Magix AG released their results for the fiscal year of 2013 on 28 February, and apparently the market required some time to digest this information (shares are up 13.5% today). I also failed to notice the new information until today, but luckily it was good news. Revenues increased by 12.8% from €28.8 million to €32.5 million while EBIT before other operating income went from minus €1,156,000 to positive €2,706,000 (this measure is more meaningful than unadjusted EBIT because the company had a large one-time gain in 2012).
Impressive is that this jump in growth was almost completely achieved in the second half of FY 2013, and most of the growth can be attributed to the German part of the world.
Also nice to see is that the mufin technology is finding it’s way to the market. I doubt that it’s generating a meaningful amount of revenues at this point in time, but with 27 thousand reviews on iTunes there are at least a decent number of people using the TV Smiles app.
With the company expecting future growth in FY 2014 I think it’s still a pretty good deal at current prices. The company has now a €34.1 million market cap (8,844,979 SO * €3.86/s) and €16.6 million of cash in the bank (after adjusting for the share repurchases completed after the end of the current period). That means that we are effectively paying €17.5 million for €1.9 million in earnings power (€2.7 million ‘core’ EBIT with a 30% tax rate) implying a 9.2x PE multiple. That’s not cheap if you don’t expect growth, but given how profitability increased this year with ‘just’ a 12.8% jump in revenues I think it’s clear that there is a lot of operating leverage. Higher revenues should flow almost straight to the bottom line, and a further 10% growth in revenues could more than double earnings if costs stay under control.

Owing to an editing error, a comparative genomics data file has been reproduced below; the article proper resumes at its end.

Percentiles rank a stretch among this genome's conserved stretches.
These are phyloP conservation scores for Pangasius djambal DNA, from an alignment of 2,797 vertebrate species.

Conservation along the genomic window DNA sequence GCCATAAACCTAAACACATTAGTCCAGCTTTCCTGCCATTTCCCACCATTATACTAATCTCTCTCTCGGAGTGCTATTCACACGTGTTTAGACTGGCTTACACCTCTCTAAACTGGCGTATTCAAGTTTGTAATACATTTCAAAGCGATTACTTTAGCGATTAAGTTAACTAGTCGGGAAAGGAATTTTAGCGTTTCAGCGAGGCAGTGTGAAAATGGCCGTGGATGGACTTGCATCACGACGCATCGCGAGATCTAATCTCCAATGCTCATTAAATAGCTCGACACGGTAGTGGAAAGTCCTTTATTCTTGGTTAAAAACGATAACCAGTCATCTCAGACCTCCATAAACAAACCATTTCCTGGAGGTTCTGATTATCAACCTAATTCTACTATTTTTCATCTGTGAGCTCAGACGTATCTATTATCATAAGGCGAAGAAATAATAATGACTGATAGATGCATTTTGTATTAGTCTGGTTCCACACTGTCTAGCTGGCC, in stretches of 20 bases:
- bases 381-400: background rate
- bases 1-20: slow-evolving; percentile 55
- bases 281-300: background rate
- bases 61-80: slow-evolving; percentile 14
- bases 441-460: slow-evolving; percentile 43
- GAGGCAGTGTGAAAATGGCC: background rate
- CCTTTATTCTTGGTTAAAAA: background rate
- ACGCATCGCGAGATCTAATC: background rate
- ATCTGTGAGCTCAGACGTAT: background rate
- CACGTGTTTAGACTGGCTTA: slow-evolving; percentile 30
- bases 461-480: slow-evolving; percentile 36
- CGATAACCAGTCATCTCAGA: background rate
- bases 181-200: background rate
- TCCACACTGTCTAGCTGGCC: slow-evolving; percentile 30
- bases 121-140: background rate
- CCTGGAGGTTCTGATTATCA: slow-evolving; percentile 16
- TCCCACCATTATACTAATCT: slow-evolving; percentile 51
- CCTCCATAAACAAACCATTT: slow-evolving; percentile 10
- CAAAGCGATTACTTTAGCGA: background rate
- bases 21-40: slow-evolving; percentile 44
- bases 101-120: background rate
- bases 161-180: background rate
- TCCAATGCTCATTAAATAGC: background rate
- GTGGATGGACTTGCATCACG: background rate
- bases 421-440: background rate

Also noteworthy is the fact that the company has decided to stop reporting using IFRS and has switched to German accounting standards instead. This makes it harder to compare current results with historical results, but it seems to me that the differences aren’t too big. The biggest change seems to be that goodwill is depreciated under the new standard, reducing book value and historical earnings.
Author is long Magix AG